The campaign consisted of small specific tasks starting from unsubscribing from unnecessary emails to sorting through photos on storage service accounts. The week culminated in a nationwide Digital Cleanup Day 2021 organised by a partnering telecommunications company Telia raising awareness that disposing of digital waste should become as common as sorting waste and emptying the bin at home.
These programmes that give hands-on experience for both students and teachers about the implications of climate change and sustainable choices are crucial. As Petr Daniš points out effective climate change education is complex and although learning about scientific facts is important to get a deeper understanding of the topic, climate change education should also address our emotions, exploring the root causes and empowering students to take part in climate action in their own lives, communities and schools to help them to become active citizens of the 21st century.
Climate literacy was at the centre of this year’s Earth Day, which started on 20 April with a global youth climate summit led by Earth Uprising, in collaboration with My Future My Voice, OneMillionOfUs and hundreds of youth climate activists.
The programme continued with the Teach for the Planet: Global Education Summit led by Education International, representing 32 million educators in partnership with EARTHDAY.ORG.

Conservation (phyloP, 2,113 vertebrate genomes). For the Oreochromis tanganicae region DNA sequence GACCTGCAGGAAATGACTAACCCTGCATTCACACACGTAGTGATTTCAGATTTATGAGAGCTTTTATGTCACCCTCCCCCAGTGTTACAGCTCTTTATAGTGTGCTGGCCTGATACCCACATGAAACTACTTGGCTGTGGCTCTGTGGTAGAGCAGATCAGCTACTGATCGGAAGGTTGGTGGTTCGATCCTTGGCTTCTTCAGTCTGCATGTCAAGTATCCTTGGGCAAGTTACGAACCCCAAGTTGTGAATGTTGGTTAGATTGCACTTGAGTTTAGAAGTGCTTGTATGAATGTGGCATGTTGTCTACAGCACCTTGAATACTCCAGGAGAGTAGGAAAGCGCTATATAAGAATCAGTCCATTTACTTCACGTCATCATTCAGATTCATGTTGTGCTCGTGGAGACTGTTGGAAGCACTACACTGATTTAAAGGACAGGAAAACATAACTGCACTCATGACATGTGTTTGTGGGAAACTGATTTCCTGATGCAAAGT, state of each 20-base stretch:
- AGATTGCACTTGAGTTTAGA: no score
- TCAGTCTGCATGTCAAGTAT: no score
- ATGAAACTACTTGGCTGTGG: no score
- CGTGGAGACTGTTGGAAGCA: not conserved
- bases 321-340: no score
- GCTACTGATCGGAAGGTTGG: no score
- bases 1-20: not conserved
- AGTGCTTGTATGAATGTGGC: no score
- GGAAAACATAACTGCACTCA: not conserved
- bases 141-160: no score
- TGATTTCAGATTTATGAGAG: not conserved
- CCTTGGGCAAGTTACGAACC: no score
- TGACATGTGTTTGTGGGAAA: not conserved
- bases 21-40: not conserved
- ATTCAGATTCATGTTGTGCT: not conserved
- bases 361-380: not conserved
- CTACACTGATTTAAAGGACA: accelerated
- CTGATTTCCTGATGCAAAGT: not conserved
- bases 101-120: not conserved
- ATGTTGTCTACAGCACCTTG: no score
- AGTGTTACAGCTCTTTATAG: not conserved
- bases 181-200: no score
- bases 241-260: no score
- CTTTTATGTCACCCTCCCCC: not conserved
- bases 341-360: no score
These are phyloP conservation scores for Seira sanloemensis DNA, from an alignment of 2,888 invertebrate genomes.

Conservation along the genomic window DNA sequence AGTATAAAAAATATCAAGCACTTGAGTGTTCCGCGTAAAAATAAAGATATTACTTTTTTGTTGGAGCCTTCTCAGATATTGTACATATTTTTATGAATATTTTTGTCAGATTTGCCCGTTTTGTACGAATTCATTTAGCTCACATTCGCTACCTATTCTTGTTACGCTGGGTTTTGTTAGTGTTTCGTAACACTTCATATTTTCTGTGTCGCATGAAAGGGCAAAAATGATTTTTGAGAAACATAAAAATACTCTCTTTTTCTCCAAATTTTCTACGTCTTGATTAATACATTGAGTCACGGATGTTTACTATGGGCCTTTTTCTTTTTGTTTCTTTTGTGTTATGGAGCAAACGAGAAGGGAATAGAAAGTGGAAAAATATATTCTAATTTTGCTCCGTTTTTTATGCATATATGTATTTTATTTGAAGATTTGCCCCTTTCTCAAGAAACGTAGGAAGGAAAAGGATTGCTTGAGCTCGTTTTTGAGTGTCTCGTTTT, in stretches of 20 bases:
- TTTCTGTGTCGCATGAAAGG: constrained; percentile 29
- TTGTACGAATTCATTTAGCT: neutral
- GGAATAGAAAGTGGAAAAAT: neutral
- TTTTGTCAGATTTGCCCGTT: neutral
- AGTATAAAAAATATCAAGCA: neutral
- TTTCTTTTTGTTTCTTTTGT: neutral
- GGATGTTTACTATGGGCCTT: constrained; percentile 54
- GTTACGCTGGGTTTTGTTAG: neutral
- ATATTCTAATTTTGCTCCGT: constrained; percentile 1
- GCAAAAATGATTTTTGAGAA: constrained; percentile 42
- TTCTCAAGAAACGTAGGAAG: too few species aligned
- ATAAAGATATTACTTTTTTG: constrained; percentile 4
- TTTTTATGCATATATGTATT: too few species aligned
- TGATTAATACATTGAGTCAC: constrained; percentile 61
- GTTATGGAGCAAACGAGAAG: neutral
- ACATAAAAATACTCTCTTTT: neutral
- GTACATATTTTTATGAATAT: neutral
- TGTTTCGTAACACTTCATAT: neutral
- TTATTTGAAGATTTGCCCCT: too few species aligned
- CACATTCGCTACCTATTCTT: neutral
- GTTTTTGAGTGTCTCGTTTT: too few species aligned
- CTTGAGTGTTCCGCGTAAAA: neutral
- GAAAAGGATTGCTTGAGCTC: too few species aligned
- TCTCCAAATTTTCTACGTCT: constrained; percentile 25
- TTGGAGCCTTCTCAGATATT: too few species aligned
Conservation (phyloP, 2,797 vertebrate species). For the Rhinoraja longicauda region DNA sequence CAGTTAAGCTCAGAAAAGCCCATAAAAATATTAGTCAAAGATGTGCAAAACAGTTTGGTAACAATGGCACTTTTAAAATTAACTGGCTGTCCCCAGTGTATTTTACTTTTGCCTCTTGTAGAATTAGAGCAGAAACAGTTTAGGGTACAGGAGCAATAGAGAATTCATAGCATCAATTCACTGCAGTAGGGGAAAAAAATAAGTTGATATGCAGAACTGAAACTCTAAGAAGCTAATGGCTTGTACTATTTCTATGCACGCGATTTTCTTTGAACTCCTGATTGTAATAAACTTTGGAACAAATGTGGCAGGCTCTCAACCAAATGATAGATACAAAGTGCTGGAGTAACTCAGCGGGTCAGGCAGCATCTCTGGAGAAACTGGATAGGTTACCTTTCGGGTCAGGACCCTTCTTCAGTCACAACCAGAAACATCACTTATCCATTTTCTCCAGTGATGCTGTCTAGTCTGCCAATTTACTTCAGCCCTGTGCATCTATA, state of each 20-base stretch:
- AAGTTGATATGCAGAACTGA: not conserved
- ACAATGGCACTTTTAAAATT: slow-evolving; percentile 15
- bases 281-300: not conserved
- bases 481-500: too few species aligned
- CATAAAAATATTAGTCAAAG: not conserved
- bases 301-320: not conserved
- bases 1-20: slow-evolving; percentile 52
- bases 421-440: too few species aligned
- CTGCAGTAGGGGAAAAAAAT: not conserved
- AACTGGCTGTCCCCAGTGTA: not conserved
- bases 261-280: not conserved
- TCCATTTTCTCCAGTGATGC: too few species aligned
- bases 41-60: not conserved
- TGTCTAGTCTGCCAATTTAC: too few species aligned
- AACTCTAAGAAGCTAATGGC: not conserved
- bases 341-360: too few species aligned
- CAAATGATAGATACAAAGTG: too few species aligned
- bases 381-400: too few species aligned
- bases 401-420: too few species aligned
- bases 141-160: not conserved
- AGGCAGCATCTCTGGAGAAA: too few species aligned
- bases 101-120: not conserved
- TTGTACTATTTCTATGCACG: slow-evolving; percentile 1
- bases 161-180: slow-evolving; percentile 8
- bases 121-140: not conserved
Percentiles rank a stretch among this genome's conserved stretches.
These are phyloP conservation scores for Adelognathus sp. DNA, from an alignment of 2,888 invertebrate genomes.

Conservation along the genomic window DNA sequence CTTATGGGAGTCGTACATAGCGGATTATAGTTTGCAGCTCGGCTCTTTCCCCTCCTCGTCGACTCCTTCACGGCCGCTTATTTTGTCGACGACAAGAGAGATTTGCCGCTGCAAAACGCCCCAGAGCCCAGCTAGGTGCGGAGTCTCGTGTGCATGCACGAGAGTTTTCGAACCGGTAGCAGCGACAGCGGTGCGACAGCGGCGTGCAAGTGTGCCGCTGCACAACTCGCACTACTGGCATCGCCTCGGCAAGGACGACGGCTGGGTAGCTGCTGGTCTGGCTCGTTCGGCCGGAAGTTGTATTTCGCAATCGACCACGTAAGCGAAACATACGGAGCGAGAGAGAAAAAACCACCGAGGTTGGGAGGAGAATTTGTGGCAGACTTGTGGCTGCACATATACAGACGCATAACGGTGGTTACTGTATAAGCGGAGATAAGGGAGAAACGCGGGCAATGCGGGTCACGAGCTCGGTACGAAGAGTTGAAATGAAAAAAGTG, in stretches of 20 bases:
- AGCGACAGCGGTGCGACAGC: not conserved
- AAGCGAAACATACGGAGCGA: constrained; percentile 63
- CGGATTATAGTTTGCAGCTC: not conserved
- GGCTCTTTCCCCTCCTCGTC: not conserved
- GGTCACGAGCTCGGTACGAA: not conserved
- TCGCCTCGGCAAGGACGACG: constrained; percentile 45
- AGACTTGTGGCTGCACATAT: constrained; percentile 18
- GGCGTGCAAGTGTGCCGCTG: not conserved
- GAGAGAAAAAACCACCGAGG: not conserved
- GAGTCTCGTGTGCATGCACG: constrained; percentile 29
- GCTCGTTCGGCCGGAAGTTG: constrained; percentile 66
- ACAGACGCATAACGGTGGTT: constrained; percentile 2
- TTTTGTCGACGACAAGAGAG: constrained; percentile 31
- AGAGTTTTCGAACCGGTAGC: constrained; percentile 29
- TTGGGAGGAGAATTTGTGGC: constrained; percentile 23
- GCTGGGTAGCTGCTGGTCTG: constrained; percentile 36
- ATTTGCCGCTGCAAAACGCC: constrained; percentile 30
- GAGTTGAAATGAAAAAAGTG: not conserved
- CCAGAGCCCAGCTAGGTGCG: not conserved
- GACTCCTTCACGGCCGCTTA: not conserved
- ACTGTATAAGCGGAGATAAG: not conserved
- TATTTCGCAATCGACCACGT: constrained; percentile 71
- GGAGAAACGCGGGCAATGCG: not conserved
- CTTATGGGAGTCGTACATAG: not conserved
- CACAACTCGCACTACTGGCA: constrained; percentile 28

“Teachers know that the most important long-term investment our societies can make towards a sustainable future is ensuring every student is literate about climate science and equipped with the civic knowledge and skills to change course,” said David Edwards, General Secretary of Education International.
He emphasised that all world leaders must commit to creating the necessary educational space and resources so that students learn the world’s most important lesson.
John Kerry, Special Presidential Envoy for Climate who also took part in the Teach for the Planet Summit said it was imperative to have an educated and informed population about climate change, as a consensus around the truth is fundamental for a functioning democracy.
Now all eyes are on world leaders, who will have a chance to turn a page and drive global mobilisation for quality climate education at the upcoming United Nations climate conference (COP26), co-hosted by the United Kingdom and Italy in Glasgow in November 2021.
The stakes are high. We need to dramatically step up our efforts to meet the objectives of the Paris Agreement and that includes providing future generations with the knowledge of preserving and restoring our Planet.